What Should You Write About? Lessons from Michel Montaigne

Michel Montaigne is perhaps best known for his book “Essays”, which was a collection of his observations and experiences.

For most people the word “essay” invokes nausea and a slight desire to vomit. One hypothesis is the fact that the purpose of essays is never explained clearly by teachers and is therefore unconsciously accepted as a torture device used by teachers to get students to ponder on books or ideas that they could not care less about.

(To be fair, it’s pretty tough to get people, especially high school and college students, to strain themselves in their current conceptualizations of the world. Most have rather dismissive attitudes about historical figures and classic books while growing up, although with proper guidance they find that they really do appreciate and enjoy the mandatory readings.)

But I digress. For a variety of reasons, the word “essay” is charged with a negative connotation that makes most people shiver and close the shades at night.

Students and working professionals both remember the desperate nights where they had to go on Sparknotes and Cliffnotes to claw together any persuasive evidence to trick the professor into thinking that they had not just read the assigned reading and written the essay 2 hours before the 11:59PM deadline.

(No? Just me? Well then…)

I’ll see myself out…

For any individual like myself who wanted to get away from responsibility and remain lazy, they saw the essay become a means to an end.

The end goal was not to increase understanding and push yourself to make concise, coherent, and persuasive points. Nor was it to improve critical thinking or develop writing skills.

It was to figure out what the professor wanted to read and write exactly what the professor might agree with.

It was to do whatever it took to get a passing grade, which was probably a B or C+ (you can see I was quite the overachiever)

While at the time I was happy with receiving these grades, I didn’t realize how much of a disservice I was doing to myself.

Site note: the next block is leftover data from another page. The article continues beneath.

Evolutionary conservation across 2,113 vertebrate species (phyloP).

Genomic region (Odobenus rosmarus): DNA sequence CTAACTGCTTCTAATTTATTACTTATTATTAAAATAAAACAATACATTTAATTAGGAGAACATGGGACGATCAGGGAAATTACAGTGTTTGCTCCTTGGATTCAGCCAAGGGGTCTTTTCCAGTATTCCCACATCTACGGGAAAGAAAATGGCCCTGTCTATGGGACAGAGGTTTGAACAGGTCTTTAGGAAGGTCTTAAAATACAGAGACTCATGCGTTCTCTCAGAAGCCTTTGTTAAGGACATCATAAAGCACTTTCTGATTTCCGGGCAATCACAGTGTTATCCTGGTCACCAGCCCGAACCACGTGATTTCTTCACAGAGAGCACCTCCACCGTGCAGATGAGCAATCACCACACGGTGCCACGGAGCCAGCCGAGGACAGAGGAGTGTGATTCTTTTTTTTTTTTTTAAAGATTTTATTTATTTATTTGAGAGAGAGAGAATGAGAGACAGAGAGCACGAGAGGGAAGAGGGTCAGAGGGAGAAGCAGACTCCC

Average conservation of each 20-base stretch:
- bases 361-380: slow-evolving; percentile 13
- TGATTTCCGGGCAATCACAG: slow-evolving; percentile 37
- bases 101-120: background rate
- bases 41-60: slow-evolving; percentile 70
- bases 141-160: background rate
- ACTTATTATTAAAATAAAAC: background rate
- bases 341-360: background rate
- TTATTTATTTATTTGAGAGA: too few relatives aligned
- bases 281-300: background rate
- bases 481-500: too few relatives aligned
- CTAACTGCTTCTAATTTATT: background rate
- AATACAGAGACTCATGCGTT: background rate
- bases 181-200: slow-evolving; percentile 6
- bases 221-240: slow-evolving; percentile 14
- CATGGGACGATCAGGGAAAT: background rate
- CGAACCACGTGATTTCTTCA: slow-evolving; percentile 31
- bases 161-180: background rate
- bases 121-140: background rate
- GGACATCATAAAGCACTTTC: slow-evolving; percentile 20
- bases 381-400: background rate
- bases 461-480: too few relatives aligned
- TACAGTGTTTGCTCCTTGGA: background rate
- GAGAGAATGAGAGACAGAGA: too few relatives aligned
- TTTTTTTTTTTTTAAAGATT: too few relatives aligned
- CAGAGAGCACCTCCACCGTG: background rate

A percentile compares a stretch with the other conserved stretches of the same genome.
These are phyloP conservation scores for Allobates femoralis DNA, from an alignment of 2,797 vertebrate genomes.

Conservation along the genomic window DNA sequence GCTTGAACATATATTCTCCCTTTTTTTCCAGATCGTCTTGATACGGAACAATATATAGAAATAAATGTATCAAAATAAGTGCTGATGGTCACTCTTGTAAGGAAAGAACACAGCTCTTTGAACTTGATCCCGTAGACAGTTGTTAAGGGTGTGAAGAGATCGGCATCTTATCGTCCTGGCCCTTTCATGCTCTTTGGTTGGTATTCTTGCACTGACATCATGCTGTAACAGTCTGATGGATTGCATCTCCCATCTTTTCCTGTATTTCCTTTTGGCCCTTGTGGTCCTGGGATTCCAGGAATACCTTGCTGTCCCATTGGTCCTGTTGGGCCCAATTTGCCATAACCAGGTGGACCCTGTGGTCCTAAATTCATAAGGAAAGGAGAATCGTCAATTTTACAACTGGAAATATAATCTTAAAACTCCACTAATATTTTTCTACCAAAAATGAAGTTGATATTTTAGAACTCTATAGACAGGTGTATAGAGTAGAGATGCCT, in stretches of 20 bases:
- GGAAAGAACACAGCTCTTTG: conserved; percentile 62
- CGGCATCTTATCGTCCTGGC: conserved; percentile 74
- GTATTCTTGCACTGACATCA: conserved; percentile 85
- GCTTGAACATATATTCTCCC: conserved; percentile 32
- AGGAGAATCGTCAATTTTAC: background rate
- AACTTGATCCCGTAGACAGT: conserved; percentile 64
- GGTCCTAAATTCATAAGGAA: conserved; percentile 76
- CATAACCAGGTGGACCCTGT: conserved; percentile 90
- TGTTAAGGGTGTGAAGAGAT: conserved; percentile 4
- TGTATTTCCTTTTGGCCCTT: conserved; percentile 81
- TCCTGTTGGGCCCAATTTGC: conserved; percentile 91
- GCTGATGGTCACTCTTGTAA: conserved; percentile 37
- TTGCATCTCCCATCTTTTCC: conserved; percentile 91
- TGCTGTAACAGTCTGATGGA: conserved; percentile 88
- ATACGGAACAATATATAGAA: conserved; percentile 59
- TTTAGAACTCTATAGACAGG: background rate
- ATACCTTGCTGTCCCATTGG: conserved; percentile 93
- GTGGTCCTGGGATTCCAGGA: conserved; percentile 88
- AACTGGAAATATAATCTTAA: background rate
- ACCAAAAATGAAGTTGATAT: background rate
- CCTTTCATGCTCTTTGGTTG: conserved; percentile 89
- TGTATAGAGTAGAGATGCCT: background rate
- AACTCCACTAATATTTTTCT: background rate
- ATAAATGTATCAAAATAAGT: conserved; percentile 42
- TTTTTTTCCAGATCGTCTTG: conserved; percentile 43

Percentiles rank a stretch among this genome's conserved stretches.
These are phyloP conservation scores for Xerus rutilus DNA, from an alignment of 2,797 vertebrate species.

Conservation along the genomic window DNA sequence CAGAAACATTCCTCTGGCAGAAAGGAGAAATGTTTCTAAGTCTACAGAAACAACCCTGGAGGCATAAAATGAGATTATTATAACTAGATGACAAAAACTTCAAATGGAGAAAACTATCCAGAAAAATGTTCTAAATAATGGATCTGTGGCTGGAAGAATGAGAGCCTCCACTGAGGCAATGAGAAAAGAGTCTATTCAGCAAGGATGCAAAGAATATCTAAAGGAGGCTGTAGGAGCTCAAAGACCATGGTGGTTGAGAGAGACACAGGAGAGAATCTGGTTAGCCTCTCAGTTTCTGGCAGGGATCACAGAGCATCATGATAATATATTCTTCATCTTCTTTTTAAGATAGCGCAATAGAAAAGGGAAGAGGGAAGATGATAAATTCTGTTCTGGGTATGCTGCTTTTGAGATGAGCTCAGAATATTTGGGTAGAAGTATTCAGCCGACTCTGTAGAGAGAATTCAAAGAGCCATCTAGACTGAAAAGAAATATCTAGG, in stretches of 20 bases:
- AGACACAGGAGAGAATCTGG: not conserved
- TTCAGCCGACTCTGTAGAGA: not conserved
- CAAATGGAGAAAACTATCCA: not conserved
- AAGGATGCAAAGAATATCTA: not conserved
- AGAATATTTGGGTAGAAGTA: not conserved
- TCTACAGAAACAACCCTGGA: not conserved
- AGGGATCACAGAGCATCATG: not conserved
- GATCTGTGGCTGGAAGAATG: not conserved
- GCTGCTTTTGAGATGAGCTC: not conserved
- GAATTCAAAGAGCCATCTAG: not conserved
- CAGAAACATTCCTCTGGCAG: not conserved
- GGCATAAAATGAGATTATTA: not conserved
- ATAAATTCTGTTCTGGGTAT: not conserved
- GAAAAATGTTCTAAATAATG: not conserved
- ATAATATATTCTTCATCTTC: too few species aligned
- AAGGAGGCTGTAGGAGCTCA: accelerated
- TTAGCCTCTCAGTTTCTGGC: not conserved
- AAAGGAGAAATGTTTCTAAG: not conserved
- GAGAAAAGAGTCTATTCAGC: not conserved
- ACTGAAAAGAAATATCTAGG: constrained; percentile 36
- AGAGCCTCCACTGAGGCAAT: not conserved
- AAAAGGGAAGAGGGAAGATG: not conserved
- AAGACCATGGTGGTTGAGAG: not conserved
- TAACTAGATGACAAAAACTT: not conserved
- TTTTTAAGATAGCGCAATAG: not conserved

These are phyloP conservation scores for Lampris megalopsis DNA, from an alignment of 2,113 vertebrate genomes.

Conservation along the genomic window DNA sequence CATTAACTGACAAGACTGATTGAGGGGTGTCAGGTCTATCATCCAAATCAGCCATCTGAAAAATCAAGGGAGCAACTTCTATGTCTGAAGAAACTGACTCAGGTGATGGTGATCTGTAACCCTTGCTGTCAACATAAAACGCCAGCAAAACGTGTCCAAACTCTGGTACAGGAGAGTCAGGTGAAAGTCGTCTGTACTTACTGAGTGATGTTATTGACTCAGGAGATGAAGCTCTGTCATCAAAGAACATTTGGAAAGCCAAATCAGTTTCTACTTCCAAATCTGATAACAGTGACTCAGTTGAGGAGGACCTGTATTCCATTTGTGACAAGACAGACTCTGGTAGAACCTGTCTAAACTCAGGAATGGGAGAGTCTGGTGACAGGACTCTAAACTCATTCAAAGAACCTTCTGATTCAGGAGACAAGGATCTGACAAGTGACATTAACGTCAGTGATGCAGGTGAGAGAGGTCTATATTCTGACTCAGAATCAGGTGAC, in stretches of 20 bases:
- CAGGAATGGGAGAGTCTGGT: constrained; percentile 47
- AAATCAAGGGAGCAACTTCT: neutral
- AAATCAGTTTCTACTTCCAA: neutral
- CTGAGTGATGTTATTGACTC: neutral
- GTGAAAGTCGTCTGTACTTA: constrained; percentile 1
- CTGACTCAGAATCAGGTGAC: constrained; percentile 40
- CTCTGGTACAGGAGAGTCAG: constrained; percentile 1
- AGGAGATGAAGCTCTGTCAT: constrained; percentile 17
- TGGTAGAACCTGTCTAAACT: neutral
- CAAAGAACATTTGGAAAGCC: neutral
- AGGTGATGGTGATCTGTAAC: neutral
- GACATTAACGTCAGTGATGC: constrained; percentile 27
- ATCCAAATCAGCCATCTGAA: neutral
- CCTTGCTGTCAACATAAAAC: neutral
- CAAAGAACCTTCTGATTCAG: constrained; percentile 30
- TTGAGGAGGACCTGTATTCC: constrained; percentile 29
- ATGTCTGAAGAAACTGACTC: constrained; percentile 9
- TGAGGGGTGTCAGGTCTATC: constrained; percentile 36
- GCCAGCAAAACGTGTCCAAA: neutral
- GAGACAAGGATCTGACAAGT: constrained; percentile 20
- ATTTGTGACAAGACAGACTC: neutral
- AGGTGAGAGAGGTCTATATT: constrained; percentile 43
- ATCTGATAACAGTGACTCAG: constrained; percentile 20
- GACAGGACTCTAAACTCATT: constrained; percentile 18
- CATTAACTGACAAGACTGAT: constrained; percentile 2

I found that as I shifted my goal to write whatever other people wanted to hear, I started to compromise my own integrity. Rather than share what I truly thought about the subject at hand, wrestling with ideas, and deciding what argument/conclusion was most convincing to me, I looked to copy others’ answers and refused to do the heavy lifting.

I found that I started developing a negative attitude toward essays, which were supposed to be the moments where I could reflect on my own personal beliefs and values. These essays were meant to be reflections of myself, and chances for me to show both myself and the professor that I was capable of expressing my thoughts in a concise and eloquent manner.

In my arrogance, I was unable to see that these assignments could have been taken on as challenges and opportunities that were integral for my personal growth.

Unfortunately, I still embodied the Puer Aeternus, the archetype of the eternal boy, or the modern Peter Pan, refusing to grow up and take responsibility for my maturation.

These musings come to me as I realize the origins of the essay.

In Sarah Bakewell’s book “How to Live: Or A Life of Montaigne in One Question and Twenty Attempts at an Answer”, she explains that Montaigne wrote free-roaming explorations of his thought and experience, which was unlike anything written before.

“He called them essays, meaning ‘attempts’ or ‘tries’. He put whatever was in his head into them: his tastes in wine and food, his childhood memories, the way his dog’s ears twitched when it was dreaming, as well as the appalling events of the religious civil wars raging around him.

She explains how many people throughout history have had comforting and amusing self reflections when reading Montaigne’s essays.

“The printed page fades from view; a living person steps into the room instead. ‘Four hundred years disappear like smoke’.”

All this can happen because the Essays has no great meaning, no point to make, no argument to advance. It does not have designs on you; you can do as you please with it. Montaigne lets his material pour out, and never worries if he has said one thing on one page and the opposite overleaf, or even in the next sentence.

Every few phrases, a new way of looking at things occurs to him, so he changes direction. Even when his thoughts are most irrational and dreamlike, his writing follows them. “I cannot keep my subject still,” he says. “It goes along befuddled and staggering, with a natural drunkenness.” Anyone is free to go with him as far as seems desirable, and let him meander off by himself if it doesn’t. Sooner or later, your paths will cross again.

Pay Attention And Write Down What You See And Experience

It seems that he saw writing as a captivating and cathartic activity.

Captivating because he could write about anything and everything that interested him.

Cathartic because he saw it as a way to inspect the “chimeras and fantastic monsters, one after another, without order or purpose” that filled his head.

He had started writing these essays after deciding to retire from his job as a magistrate (civil officer/judge in modern occupations).

Perhaps he took the advice of Seneca, who had warned that idleness and isolation could bring to the fore all the consequences of having lived life in the wrong way, consequences that people usually avoided by keeping busy — that is, by continuing to live life in the wrong way.

He noticed that an unoccupied mind gyrates unpredictably and brings forth mad, directionless whimsies. He found that he was alone with his thoughts more since he had more time on his hands, which led him down strange and dark paths.